It's not uncommon to hear writers lament how easily they're distracted from putting words down on the screen when the internet is only a click away. It's too easy, they say, to pretend there's essential research to be done... only to find themselves, an hour later, still wandering about in cyberspace, hand-in-hand with Google. And I'll put my hand up to that: I'm guilty too. But I love it.
I love discovering weird and wonderful snippets of information to gather up and hoard away in a messy corner of my brain on the off-chance that one day they may come in useful. And, without it, the task of writing The Grease Monkey's Tale would have been much more laborious because I don't know a whole heap about cars or the mechanics of them; nor as much about the illegal manufacture of drugs and money laundering as I really needed to know.
I've put myself in a similar position with novel Number Three, inasmuch as the main character is an accomplished pianist and I know sweet nothing about music - more's the pity. Fortunately, this girl is also autodidactic and delights in discovering weird and wonderful snippets of information that she gathers up... so I've now got a ready-made excuse to wander about in cyberspace, hand-in-hand with Google (and her), almost anytime I want!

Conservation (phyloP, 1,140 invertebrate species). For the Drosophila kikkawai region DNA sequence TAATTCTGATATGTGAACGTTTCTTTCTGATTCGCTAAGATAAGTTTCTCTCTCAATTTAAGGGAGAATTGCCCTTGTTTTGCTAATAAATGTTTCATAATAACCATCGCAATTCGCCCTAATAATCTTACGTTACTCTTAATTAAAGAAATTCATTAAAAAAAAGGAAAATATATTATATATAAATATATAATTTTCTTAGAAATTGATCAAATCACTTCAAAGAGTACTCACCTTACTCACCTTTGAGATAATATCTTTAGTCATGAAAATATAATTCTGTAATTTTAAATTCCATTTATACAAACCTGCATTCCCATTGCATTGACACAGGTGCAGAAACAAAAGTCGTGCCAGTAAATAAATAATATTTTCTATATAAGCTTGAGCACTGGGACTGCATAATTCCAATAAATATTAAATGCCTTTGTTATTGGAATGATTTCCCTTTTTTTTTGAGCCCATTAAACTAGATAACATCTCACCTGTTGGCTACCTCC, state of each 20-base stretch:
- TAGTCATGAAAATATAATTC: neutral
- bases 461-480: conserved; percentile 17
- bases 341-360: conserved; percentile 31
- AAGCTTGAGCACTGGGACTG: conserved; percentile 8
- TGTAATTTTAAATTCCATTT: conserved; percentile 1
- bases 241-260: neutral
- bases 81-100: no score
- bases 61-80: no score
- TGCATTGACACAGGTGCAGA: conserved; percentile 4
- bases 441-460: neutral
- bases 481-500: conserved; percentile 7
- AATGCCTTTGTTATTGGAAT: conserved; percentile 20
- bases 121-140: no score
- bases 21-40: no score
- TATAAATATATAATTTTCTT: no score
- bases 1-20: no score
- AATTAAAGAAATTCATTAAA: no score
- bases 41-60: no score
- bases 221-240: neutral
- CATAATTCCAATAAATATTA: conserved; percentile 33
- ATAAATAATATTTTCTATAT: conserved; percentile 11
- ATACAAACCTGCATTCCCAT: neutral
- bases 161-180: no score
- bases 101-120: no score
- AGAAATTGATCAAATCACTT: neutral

There's a section in her story where she moves her hands across the keys of her friend's Bechstein boudoir grand, ghosting out the chords of a song, and I needed to find out exactly what those chords were (without knowing a whole heap about music). Twenty minutes later, I'm listening to one of my all-time favourite songs: Jeff Buckley's version of Leonard Cohen's Hallelujah and, on another couple of tabs, I've discovered all manner of discussion about the meaning of the lyrics and the significance of the chords. It's exactly what I need!
Ten minutes later, I'm still on YouTube, but listening to Leonard Cohen - the man himself - singing this very song in Helsinki and London and...
At 76, he's still a stunning performer and he absolutely wowed his Australian audience in Melbourne last year (my daughter amongst them) - creating a new generation of fans and satisfying the die-hards too. While I sometimes think his lyrics are clumsy, with too many forced rhymes (sorry), some of the worst of these songs are also my favourites! They're stunningly evocative and remind me of moods and places and times and friends from my distant past. I can't hear Suzanne without remembering back to a time when, after a party, I was strolling alongside the Thames at five in the morning with a girl I fancied, watching the sun whisk up a new day; nor can I listen to So Long, Marianne or Sisters of Mercy without an olfactory flashback that involves the smell of joss sticks mingled with other sweet-smelling substances. His songs have become a springboard into nostalgia.
However, Halleluja, whether sung by Mr Buckley or Mr Cohen is in a league of its own, and I was delighted to come across it when researching Number Three. It'll get an oblique reference (for those in the know) - C Major, F Major, G Major, A Minor, F Major - and might even get one or two readers humming along or looking these chords up on the internet.
PS. Whether you're a new or old fan of Leonard Cohen, his Live in London album is very well worth buying. Superb.